An Attractive God

An Attractive God

There is a reason, Travis, that you are attracted to
Jessica. And there is a reason, Jessica, that you are attracted to Travis.
But it’s not what you might think. It’s more than just chemistry that’s swept
you off your feet. It goes beyond the common interests you share, common
beliefs, or similar outlooks on life. This attraction even goes beyond the
fact that both of you are in love. There’s another reason—one you may not even
be aware of—why the two of you were drawn closer and closer, and still closer.
And now, this day you will become so close that you are no longer two, but one

The primary reason that you, Travis, are attracted to
Jessica, and you, Jessica, to Travis is because… well, I’m not going to tell
you just yet. There’s something else I want to say first; something about
first things.

At the dawn of time, when God built our world, day by
day he gave himself a grade: A+ every time. Six times, God surveyed the works
of His hands and pronounced them “good.”

Then, when everything was complete, he said it was
“very good.” From the tiniest creature to the largest star, all was perfect—or
so it seemed.

For soon after God says that everything He had created
is “very good,” He says something is “not good.” What is not good is that the
man He had made was a bachelor, alone in the world. It was not good that the
man should be alone. For if Adam is alone, having no one to love, how can he
be in the image of God? God is the Father who loves the Son who loves the Holy
Spirit—a Trinity of Love.

How, with no one to love, can Adam reflect on earth
the loving God of heaven? If Adam is alone, how will he bring sons and
daughters into the world, loving them as well? How will he raise them to fear,
love, and trust in God above all things? If the man is alone, how will he ever
be that picture of the communion of Christ and His Bride, the Church? Alone,
man cannot be complete in the image of God, no matter how hard he might try.
So, it was not good—very not good—for the man to be alone.

To make this “not good” good, God made Eve. He made
her not from dirt or water, not even from gold or diamonds. And not even from
sugar and spice and everything nice.

Instead, God made her from the raw materials of Adam’s
own fleshy rib. A bone became a bride. The very first recorded words of a man
were his excited exclamation over a woman: “This is now bone of my bone
and flesh of my flesh; she shall be called ‘woman,’ for she was taken out of

Adam had something wonderful to cheer about. The lovely creature standing
before him was made from his very self. Different, but the same; his perfect

And now, dear bride and groom, now I’ve just told you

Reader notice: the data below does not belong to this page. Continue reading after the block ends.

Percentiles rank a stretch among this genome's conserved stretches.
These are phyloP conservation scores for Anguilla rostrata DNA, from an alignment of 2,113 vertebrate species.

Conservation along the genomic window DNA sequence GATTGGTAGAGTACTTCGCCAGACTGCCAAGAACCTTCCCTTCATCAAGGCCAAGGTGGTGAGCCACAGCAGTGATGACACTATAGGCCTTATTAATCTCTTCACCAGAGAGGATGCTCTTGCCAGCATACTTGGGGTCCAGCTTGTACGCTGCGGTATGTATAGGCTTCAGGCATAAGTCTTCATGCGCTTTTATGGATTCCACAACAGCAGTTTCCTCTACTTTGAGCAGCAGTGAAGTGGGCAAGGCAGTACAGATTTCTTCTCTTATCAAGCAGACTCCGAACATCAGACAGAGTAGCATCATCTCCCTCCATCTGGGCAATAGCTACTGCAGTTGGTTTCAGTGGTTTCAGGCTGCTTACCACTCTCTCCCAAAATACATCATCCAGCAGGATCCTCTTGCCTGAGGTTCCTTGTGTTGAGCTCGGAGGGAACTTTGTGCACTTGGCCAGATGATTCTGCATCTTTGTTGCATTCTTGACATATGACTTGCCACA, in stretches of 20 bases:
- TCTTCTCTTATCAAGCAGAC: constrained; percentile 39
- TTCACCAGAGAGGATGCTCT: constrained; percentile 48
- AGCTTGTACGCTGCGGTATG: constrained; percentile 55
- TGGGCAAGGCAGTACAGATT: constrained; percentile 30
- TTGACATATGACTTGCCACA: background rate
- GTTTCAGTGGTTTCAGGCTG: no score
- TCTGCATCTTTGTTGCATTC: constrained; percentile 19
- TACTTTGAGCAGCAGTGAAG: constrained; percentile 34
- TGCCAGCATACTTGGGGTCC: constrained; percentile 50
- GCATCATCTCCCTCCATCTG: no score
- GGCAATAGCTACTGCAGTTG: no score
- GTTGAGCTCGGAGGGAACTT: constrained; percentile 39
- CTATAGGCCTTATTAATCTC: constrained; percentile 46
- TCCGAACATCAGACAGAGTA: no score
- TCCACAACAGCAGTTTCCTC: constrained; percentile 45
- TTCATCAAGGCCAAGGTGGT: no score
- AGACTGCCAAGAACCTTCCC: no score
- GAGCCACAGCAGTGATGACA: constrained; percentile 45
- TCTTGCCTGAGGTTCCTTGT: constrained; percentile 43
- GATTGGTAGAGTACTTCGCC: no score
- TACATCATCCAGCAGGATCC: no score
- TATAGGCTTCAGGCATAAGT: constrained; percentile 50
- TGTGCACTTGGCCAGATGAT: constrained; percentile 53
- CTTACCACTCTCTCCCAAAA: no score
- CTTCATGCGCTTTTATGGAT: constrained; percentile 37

what I didn’t tell you earlier. Travis, behold your Eve; Jessica, behold, your
Adam. This Eve standing before you is bone of your bone and flesh of your
flesh. And this Adam is the one from whose side you were made. God created
you to be one, to be united, to be of the same substance. And that is
why—at the very core of your being—you are attracted to one another. That is
why you want to share a life, share a love, share a marriage together.

But there is one very important comment to add—the
most important one of all: it is not good for Travis and Jennifer to be alone,
either. They, too, need a Helper suitable for them. They need one who is bone
of their bone, and flesh of their flesh. They need one who shares their
substance, who will never leave them, never forsake them, who pledges His
faithfulness. Him you need, and Him you have. You have our Lord, Jesus
Christ. And if you have Him, you have everything your marriage needs and more.

Travis and Jessica, despite the utmost seriousness
with which you make your vows to one another, you cannot and you will not keep
them as you ought to. There will be times you will not love one another as you
have promised, will not comfort and honor each other. Some days you will be
more of a burden to one another than a helpmate. You will bicker and fight,
nitpick and manipulate. There may even be a time when you look back on today
and wonder if you made the right choice. That’s the cold, hard truth, because
we are sinners.

But it is not good—very not good, for you to be
alone. And the good news is that you are not. Sharing your flesh and blood,
one with you, is your Helper, your Savior, the Husband of the Church. For
that Church, of which you are a part, He loved and gave Himself up, that He
might sanctify her, having cleansed her by the washing of the water with the
Word, so that He might present her to Himself in splendor, without spot or
wrinkle or any such thing, that she might be holy and without blemish.

Jesus Christ is not just the only way by which we can
come to the Father; He is also the only key to a truly happy and satisfying
marriage. When you fail as husband and wife—and there will be times when you
will—He takes your failures away and gives you His forgiveness instead. The
blood that dripped from His wounds is blood that heals all of your
wounds, including those wounds you will inflict upon one another.

He does, and will, love you, comfort you, honor you,
keep you in sickness and in health. Forgiving all your sins, He will be Savior
to you and to your marriage until death you do part, and you are received into
the Marriage Feast of heaven.

With the two of you, with your gathered families and
friends, with angels and archangels, and with Christ Himself, I rejoice. I
rejoice because, in your union as husband and wife, I catch a glimpse of Adam
and Eve in Paradise; I behold the very image of Christ and His Bride, the
Church, and I am reminded once again of the goodness of our heavenly Father—who
saw that it was not good that the man should be alone.

In the Name of the Father, and of the Son (+), and of
the Holy Spirit. Amen.